Story at a glance
- A new study looked at three major scientific journals and saw overall jumps in readership during the pandemic.
- In 2019, page views over the same timeframe were significantly lower.
- Non-COVID-19 research benefitted as well.
News readership spiked during the COVID-19 pandemic as people clicked and scrolled to get information and understand the public health crisis.
Data gathered by researchers suggests that whitepapers and other scientific research about COVID-19 published across major health science websites like JAMA, The New England Journal of Medicine (NEJM), and BMJ saw “unprecedented views.”
The traction COVID-19 research has garnered also benefited other research outside of the virus.
“Although the total number of published original non–COVID-19 research articles decreased during the pandemic in these 3 journals, the number of views per article has remained constant, implying that individual non–COVID-19 original research articles are receiving similar attention as before the pandemic,” the authors, whose study was published on JAMA, wrote.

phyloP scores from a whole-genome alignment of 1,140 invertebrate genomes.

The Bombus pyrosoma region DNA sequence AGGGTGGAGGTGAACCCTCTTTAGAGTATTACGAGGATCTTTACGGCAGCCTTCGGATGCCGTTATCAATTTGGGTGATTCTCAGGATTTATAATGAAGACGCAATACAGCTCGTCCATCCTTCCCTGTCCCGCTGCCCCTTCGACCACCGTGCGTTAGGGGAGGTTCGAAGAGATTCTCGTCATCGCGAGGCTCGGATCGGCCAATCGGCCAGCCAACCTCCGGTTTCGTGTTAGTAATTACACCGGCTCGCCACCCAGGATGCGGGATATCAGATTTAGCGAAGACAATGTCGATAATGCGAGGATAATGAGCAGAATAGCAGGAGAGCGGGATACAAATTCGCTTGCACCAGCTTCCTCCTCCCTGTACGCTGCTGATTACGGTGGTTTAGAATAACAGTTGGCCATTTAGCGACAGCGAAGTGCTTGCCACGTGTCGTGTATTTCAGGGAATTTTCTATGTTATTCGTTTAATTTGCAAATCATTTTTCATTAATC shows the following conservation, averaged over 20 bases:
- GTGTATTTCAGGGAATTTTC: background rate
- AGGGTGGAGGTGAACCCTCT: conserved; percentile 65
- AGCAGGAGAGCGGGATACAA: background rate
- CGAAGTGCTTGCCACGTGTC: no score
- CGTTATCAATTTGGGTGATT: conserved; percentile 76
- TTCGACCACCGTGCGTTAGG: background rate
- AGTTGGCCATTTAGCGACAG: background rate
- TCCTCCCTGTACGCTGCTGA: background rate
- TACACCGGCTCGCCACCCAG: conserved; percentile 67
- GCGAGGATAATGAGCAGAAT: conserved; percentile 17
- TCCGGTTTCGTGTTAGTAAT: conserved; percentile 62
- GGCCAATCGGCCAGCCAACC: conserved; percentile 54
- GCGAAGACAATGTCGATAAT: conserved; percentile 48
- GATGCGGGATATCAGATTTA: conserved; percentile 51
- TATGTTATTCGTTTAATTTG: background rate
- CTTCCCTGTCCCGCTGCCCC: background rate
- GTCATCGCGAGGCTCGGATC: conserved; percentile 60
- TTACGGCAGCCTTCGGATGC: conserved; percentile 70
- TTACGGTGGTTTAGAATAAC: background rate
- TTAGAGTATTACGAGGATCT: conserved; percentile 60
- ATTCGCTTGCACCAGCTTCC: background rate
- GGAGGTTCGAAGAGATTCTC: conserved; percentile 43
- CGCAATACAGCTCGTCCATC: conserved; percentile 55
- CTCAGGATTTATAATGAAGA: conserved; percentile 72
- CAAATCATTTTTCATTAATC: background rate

The page views featured in the article were examined in year-over-year data between January to July of 2019 and the same months of 2020.
Between March to July of 2020 — when the pandemic besieged the U.S. — the three journals saw an average of about 117,342 page views of COVID-19 related articles. Non-COVID-19 articles saw roughly 10,171 views.
This represents an increase in overall readership of articles by 557 percent.
“This work begins to address the question of how the COVID-19 pandemic has affected attention to other diseases in the medical literature,” the authors conclude. “These findings may be limited by different approaches to page view reporting and variable numbers of articles published between the studied journals.”